• E.Buzz Miller

      In fairness even when they were eligible for Best Picture nominations a whopping total of one nomination ever, so in that sense it makes sense and I’m sort of glad they’d reward animated fare at all, as opposed to ignoring.
      I mean if voters are like this ass of an Oscar voter http://www.hollywoodreporter.com/race/oscar-voter-reveals-brutally-honest-682957 who regards animated films as for no one over the age of 6. it just doesn’t feels like there’s yet still a divide between live action and animated in terms of perceived maturity.

      I agree they should be considered, and especially now they have no excuse given the expanded number of nominees, but they’re just really resistant and they kind of forced the ghettoization of animated features by ignoring they exist pretty much.

      I’m not as high on UP either to be honest, it’s definitely in the top tier of Pixar, but it does have some real flaws, mainly the middle dragging a bit for me, and the aforementioned plotholes, though I also feel that way about WALL-E once he leaves Earth, but I’m in the minority there I always find.

  • $36060516

    Entertaining video charmingly presented.

    Here are a couple animated movies you didn’t mention that you might want to check out if you haven’t already seen them: “When the Wind Blows” (about an old British married couple coping with nuclear war) and “Mary and Max,” about an Australian girl outcast corresponding with and befriending an autistic American shut-in. I haven’t seen these other two myself, but I also need to watch the highly regarded “Watership Down” and “The Plague Dogs” (two bleak animated films adapted from novels by Richard Adams from the perspective of animals trying to survive in the wilderness) as well. All of these are kind of downer stories, so if you don’t want to get sad, maybe avoid them, though they’re emotionally powerful if you can stand it!

    • E.Buzz Miller

      Watership Down is really, REALLY brutal and harrowing. Just be prepared going in for some really strong emotional draining viewing. I haven’t seen Plague Dogs yet, but I hear it’s even worse, so yikes.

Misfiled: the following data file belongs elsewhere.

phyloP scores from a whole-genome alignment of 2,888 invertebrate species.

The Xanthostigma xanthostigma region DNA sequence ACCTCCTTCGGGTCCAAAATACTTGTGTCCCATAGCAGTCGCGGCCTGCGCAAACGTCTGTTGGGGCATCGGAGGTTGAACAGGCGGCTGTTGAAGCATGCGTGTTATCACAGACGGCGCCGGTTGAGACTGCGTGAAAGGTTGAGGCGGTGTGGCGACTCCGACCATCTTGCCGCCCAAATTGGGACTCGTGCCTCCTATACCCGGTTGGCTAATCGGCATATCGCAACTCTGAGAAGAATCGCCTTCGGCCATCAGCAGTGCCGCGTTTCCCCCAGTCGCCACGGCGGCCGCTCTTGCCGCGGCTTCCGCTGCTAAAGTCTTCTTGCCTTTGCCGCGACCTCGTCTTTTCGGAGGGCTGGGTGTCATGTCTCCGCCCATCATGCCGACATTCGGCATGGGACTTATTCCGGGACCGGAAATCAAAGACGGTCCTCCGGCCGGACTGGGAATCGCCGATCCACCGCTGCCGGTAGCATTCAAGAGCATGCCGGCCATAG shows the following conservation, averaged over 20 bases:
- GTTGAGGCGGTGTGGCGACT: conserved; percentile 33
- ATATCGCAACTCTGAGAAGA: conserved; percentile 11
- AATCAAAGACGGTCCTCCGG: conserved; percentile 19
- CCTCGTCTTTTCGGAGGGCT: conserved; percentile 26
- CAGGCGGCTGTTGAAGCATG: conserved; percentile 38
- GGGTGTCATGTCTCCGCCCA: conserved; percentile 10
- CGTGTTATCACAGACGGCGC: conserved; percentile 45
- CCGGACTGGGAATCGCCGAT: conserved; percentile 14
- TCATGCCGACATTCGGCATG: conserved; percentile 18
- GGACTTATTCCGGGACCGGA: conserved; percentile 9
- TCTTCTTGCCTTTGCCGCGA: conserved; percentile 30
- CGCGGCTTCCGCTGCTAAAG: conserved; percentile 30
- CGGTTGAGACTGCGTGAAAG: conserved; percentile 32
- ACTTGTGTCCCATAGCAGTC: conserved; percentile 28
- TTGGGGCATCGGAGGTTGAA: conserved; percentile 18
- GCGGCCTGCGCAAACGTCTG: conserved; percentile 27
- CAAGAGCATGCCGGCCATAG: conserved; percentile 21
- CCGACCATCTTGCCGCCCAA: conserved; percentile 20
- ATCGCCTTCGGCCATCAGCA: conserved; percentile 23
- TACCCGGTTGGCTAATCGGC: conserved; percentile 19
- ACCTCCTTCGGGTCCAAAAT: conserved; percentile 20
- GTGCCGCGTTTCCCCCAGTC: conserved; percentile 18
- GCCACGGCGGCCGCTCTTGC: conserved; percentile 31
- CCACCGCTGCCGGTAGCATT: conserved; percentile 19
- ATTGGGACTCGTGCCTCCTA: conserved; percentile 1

As long as we’re recommending, if A.H hasn’t seen The Point (featuring music by Harry Nilsson) I’d definitely check it out just for the uniqueness.
      Simple story,but the unique animation and great songs completely make that a non-issue for me.
      Plus it’s the sort of message all kids should learn growing up.

  • E.Buzz Miller

    I just want to say I’ve really enjoyed this countdown, and even got into some films I’d overlooked or simply never knew existed (like Kells and The Illusionist).
    You’re really insightful, passionate and also fair.

  • JamSanJose

    Great list although I’ve only seen 18 of them. The Secret of Nimh is the best, but that might just be nostalgia talking, because I saw that movie in the theater when I was 11. I’m sorry but The Secret of Kells was super boring.

  • JD

    I really need to see Spirited away.

    • Guest

      Yes. Yes you do.

      Great animation
      Outstanding score
      Original concept
      Dazzling setpieces
      Breathtaking
      Youthful, as in it makes you feel again
      Endlessly inventive

      Scrumptious
      Crafted immaculately
      Relentlessly intriguing
      Astonishing exceution
      World building on a staggering scale
      Life affirming
      Exhilarating
      Refreshing for the eyes.

  • I never really felt that much passion for #1. I understand the appeal, and I like the movie, but I see it as just a good movie. (I never really had much interest in what could be considered its western counterpart, “Alice in Wonderland” or “Coraline” either, though again, I see the appeal of going on an adventure in a world with strange rules and creatures and a powerful and malignant queen/witch/matron like figure).

    Then again most people don’t have the same level of attraction to Superheroes that I do, as “The Incredibles” would be my #1.